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Post By
Mikel Midnight

Member Since: Sat May 17, 2008
Posts: 1,557
In Reply To
America's Captain 

Location: Bayville New Jersey
Member Since: Sat May 17, 2008
Posts: 12,139
Subj: Re: Question of the Week- Overrated comics...
Posted: Mon Apr 06, 2015 at 12:31:59 pm EDT (Viewed 137 times)
Reply Subj: Re: Question of the Week- Overrated comics...
Posted: Mon Apr 06, 2015 at 05:48:17 am EDT (Viewed 135 times)

    Superman was too powerful for the Marvel Universe, where Byrne had worked previously, but he wasn't too powerful for the DC Universe, which is where his stories took place. Byrne fixed what wasn't broken. Nor did Superman's parents need to still be alive, since Superman can travel time, which means he could have visited his parents in the past. And don't even get me started about the elimination of Clark as Superboy.

I disagree about Superman not being broken. The character had become overpowered and stodgy. Even the best writers could barely make an entertaining story about him. But I agree that his remake wasn't a success, because I think while he had a couple of good ideas he took them too far in the wrong direction, and ended up with a character which lacked the essential soul of the original.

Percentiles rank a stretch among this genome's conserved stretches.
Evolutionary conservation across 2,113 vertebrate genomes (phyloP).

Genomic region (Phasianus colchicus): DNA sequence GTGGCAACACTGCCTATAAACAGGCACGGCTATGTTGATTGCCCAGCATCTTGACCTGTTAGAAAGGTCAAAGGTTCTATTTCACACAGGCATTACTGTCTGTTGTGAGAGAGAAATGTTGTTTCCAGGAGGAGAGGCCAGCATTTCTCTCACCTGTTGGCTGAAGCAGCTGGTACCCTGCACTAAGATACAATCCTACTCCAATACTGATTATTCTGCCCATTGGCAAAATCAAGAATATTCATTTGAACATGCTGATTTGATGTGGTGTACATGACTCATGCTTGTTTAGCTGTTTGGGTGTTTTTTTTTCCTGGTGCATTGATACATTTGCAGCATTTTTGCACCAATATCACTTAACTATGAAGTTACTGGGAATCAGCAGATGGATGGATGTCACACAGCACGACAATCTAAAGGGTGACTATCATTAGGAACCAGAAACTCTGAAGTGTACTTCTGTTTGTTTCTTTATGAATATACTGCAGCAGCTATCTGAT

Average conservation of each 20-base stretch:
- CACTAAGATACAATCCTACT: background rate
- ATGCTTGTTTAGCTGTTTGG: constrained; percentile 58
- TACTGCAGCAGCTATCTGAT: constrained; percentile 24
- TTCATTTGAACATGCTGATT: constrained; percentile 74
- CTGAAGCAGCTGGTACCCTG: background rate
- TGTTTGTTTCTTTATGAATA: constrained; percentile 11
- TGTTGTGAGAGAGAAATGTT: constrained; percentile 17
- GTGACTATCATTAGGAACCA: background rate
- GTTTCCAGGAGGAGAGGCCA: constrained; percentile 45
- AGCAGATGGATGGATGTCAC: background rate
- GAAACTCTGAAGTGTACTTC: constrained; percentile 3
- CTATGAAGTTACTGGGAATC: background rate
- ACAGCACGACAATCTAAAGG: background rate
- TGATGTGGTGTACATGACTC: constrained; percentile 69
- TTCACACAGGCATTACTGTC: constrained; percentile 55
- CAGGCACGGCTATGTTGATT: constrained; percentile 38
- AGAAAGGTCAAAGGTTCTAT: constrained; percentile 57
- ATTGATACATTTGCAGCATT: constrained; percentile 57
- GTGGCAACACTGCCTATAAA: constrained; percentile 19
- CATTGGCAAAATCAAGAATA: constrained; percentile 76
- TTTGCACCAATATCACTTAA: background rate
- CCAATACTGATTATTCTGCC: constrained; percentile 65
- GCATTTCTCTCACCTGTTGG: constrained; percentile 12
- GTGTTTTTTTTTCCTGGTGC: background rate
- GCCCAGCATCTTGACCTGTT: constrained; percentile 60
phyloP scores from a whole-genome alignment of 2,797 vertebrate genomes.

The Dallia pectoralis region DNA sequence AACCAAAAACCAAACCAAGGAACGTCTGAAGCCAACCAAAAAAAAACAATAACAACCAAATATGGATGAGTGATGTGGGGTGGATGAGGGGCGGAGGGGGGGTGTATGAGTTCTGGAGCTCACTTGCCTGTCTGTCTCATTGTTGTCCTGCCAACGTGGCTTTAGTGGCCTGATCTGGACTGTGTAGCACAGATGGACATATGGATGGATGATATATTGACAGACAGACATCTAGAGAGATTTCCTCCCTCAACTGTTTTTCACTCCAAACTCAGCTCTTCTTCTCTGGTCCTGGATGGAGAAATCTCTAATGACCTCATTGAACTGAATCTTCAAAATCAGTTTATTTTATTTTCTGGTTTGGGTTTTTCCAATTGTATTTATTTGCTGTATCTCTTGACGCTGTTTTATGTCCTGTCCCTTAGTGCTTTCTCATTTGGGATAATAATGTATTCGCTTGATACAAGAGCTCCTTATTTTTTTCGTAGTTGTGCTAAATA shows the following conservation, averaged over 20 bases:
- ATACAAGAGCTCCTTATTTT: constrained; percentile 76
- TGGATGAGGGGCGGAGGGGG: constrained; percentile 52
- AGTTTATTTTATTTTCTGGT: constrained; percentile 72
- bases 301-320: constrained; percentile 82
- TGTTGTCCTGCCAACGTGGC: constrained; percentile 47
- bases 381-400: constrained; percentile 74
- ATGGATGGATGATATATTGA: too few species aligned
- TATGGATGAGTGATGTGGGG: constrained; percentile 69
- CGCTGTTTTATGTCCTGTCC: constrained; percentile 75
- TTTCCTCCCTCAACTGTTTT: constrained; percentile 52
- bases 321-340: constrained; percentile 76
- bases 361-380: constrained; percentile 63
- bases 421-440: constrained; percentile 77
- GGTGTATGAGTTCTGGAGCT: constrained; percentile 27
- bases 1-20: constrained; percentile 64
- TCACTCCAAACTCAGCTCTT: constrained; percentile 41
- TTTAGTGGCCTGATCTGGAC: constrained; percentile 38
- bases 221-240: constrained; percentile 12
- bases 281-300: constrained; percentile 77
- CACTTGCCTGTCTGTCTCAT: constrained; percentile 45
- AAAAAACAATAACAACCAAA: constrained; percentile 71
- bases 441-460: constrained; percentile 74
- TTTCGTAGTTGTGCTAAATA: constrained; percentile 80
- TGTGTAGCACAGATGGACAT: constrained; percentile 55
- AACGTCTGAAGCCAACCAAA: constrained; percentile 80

As for the Fantastic Four, Byrne's take on Reed Richards turned me off. He went for the stuffy, pipe-smoking college professor of the very first issues of the comic, completely ignoring the bulk of Stan and Jack's body of work, where Reed had morphed into something more along the lines of the 1950s scientific adventurer, who would have been highly athletic even without powers, a spelunker and a scuba diver, a skydiver and a rescue ranger, while still being a whiz in the laboratory.

Ah, I loved Byrne's take on Reed! Because while he had that 'absent minded professor' vibe, I totally got the impression that he was still an adventurer at heart; Byrne's "Reed Richards Rocket Club" story in WHAT IF totally communicated that (and I wish the characters had appeared on other occasions). Where I think Byrne fell flat was with Johnny Storm; what was important about Johnny was that he had matured, and left behind the brash teenager of the early issues to become a responsible young man. By returning him to basics, he made me not care about him any more, because all those years of characterisation went to waste.

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